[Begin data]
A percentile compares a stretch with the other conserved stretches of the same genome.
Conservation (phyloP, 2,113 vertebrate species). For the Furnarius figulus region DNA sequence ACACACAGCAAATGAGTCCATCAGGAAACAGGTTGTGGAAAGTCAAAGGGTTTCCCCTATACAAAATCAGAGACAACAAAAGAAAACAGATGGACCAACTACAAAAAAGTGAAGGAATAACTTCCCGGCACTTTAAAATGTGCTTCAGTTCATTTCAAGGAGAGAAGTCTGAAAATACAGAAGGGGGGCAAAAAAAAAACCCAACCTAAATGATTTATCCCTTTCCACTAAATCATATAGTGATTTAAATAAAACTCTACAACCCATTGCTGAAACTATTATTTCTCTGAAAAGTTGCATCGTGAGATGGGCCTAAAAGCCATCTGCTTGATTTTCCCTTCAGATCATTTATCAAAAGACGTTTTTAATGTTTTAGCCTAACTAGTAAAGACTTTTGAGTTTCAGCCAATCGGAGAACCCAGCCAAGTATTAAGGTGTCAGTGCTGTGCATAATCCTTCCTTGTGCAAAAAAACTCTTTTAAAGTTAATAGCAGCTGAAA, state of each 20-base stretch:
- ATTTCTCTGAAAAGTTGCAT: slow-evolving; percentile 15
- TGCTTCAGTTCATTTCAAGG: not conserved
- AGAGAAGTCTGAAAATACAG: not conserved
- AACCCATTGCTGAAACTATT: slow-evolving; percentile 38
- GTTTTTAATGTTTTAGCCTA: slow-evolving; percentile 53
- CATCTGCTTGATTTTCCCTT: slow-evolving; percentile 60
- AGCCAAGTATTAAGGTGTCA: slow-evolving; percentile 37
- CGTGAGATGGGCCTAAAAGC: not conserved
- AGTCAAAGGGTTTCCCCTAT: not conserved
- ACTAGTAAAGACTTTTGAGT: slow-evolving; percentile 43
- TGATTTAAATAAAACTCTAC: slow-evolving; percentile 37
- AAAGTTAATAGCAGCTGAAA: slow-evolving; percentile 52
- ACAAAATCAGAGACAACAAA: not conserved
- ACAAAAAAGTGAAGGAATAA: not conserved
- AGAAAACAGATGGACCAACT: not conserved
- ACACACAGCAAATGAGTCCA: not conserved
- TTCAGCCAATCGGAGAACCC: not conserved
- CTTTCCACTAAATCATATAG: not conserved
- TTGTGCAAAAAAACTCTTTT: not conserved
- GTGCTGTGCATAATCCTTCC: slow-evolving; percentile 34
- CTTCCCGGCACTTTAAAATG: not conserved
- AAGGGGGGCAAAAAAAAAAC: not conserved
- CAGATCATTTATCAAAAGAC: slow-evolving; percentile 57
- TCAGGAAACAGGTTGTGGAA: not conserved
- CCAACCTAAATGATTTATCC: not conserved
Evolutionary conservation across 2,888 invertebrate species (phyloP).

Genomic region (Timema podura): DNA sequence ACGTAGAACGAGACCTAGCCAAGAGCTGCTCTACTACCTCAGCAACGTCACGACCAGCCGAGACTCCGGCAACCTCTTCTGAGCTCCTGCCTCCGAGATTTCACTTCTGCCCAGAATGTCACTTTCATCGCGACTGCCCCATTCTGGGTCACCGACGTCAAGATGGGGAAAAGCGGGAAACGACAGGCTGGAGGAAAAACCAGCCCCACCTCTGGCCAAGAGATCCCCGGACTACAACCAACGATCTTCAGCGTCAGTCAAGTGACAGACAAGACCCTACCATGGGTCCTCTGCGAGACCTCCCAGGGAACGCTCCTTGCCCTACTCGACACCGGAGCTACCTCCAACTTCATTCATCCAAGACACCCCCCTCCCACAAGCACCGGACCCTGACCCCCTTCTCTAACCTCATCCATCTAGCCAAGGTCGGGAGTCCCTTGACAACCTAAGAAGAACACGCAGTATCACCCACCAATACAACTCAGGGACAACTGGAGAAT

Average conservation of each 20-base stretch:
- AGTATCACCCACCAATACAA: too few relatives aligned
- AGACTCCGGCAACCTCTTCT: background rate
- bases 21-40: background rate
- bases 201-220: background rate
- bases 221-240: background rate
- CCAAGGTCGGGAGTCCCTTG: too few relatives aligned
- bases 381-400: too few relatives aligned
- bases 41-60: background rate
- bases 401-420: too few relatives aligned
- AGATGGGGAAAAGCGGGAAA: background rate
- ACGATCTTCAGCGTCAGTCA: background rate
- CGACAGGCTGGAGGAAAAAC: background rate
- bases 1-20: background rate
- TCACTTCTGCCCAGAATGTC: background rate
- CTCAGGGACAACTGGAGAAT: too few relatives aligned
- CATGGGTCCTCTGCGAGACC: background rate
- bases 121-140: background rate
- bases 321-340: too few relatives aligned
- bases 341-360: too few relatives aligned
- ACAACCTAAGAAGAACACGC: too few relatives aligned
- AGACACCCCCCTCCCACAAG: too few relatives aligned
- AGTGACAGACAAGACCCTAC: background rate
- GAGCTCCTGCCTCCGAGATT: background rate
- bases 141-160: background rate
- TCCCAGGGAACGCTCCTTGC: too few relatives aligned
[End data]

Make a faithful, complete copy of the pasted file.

A percentile compares a stretch with the other conserved stretches of the same genome.
Conservation (phyloP, 2,113 vertebrate species). For the Furnarius figulus region DNA sequence ACACACAGCAAATGAGTCCATCAGGAAACAGGTTGTGGAAAGTCAAAGGGTTTCCCCTATACAAAATCAGAGACAACAAAAGAAAACAGATGGACCAACTACAAAAAAGTGAAGGAATAACTTCCCGGCACTTTAAAATGTGCTTCAGTTCATTTCAAGGAGAGAAGTCTGAAAATACAGAAGGGGGGCAAAAAAAAAACCCAACCTAAATGATTTATCCCTTTCCACTAAATCATATAGTGATTTAAATAAAACTCTACAACCCATTGCTGAAACTATTATTTCTCTGAAAAGTTGCATCGTGAGATGGGCCTAAAAGCCATCTGCTTGATTTTCCCTTCAGATCATTTATCAAAAGACGTTTTTAATGTTTTAGCCTAACTAGTAAAGACTTTTGAGTTTCAGCCAATCGGAGAACCCAGCCAAGTATTAAGGTGTCAGTGCTGTGCATAATCCTTCCTTGTGCAAAAAAACTCTTTTAAAGTTAATAGCAGCTGAAA, state of each 20-base stretch:
- ATTTCTCTGAAAAGTTGCAT: slow-evolving; percentile 15
- TGCTTCAGTTCATTTCAAGG: not conserved
- AGAGAAGTCTGAAAATACAG: not conserved
- AACCCATTGCTGAAACTATT: slow-evolving; percentile 38
- GTTTTTAATGTTTTAGCCTA: slow-evolving; percentile 53
- CATCTGCTTGATTTTCCCTT: slow-evolving; percentile 60
- AGCCAAGTATTAAGGTGTCA: slow-evolving; percentile 37
- CGTGAGATGGGCCTAAAAGC: not conserved
- AGTCAAAGGGTTTCCCCTAT: not conserved
- ACTAGTAAAGACTTTTGAGT: slow-evolving; percentile 43
- TGATTTAAATAAAACTCTAC: slow-evolving; percentile 37
- AAAGTTAATAGCAGCTGAAA: slow-evolving; percentile 52
- ACAAAATCAGAGACAACAAA: not conserved
- ACAAAAAAGTGAAGGAATAA: not conserved
- AGAAAACAGATGGACCAACT: not conserved
- ACACACAGCAAATGAGTCCA: not conserved
- TTCAGCCAATCGGAGAACCC: not conserved
- CTTTCCACTAAATCATATAG: not conserved
- TTGTGCAAAAAAACTCTTTT: not conserved
- GTGCTGTGCATAATCCTTCC: slow-evolving; percentile 34
- CTTCCCGGCACTTTAAAATG: not conserved
- AAGGGGGGCAAAAAAAAAAC: not conserved
- CAGATCATTTATCAAAAGAC: slow-evolving; percentile 57
- TCAGGAAACAGGTTGTGGAA: not conserved
- CCAACCTAAATGATTTATCC: not conserved
Evolutionary conservation across 2,888 invertebrate species (phyloP).

Genomic region (Timema podura): DNA sequence ACGTAGAACGAGACCTAGCCAAGAGCTGCTCTACTACCTCAGCAACGTCACGACCAGCCGAGACTCCGGCAACCTCTTCTGAGCTCCTGCCTCCGAGATTTCACTTCTGCCCAGAATGTCACTTTCATCGCGACTGCCCCATTCTGGGTCACCGACGTCAAGATGGGGAAAAGCGGGAAACGACAGGCTGGAGGAAAAACCAGCCCCACCTCTGGCCAAGAGATCCCCGGACTACAACCAACGATCTTCAGCGTCAGTCAAGTGACAGACAAGACCCTACCATGGGTCCTCTGCGAGACCTCCCAGGGAACGCTCCTTGCCCTACTCGACACCGGAGCTACCTCCAACTTCATTCATCCAAGACACCCCCCTCCCACAAGCACCGGACCCTGACCCCCTTCTCTAACCTCATCCATCTAGCCAAGGTCGGGAGTCCCTTGACAACCTAAGAAGAACACGCAGTATCACCCACCAATACAACTCAGGGACAACTGGAGAAT

Average conservation of each 20-base stretch:
- AGTATCACCCACCAATACAA: too few relatives aligned
- AGACTCCGGCAACCTCTTCT: background rate
- bases 21-40: background rate
- bases 201-220: background rate
- bases 221-240: background rate
- CCAAGGTCGGGAGTCCCTTG: too few relatives aligned
- bases 381-400: too few relatives aligned
- bases 41-60: background rate
- bases 401-420: too few relatives aligned
- AGATGGGGAAAAGCGGGAAA: background rate
- ACGATCTTCAGCGTCAGTCA: background rate
- CGACAGGCTGGAGGAAAAAC: background rate
- bases 1-20: background rate
- TCACTTCTGCCCAGAATGTC: background rate
- CTCAGGGACAACTGGAGAAT: too few relatives aligned
- CATGGGTCCTCTGCGAGACC: background rate
- bases 121-140: background rate
- bases 321-340: too few relatives aligned
- bases 341-360: too few relatives aligned
- ACAACCTAAGAAGAACACGC: too few relatives aligned
- AGACACCCCCCTCCCACAAG: too few relatives aligned
- AGTGACAGACAAGACCCTAC: background rate
- GAGCTCCTGCCTCCGAGATT: background rate
- bases 141-160: background rate
- TCCCAGGGAACGCTCCTTGC: too few relatives aligned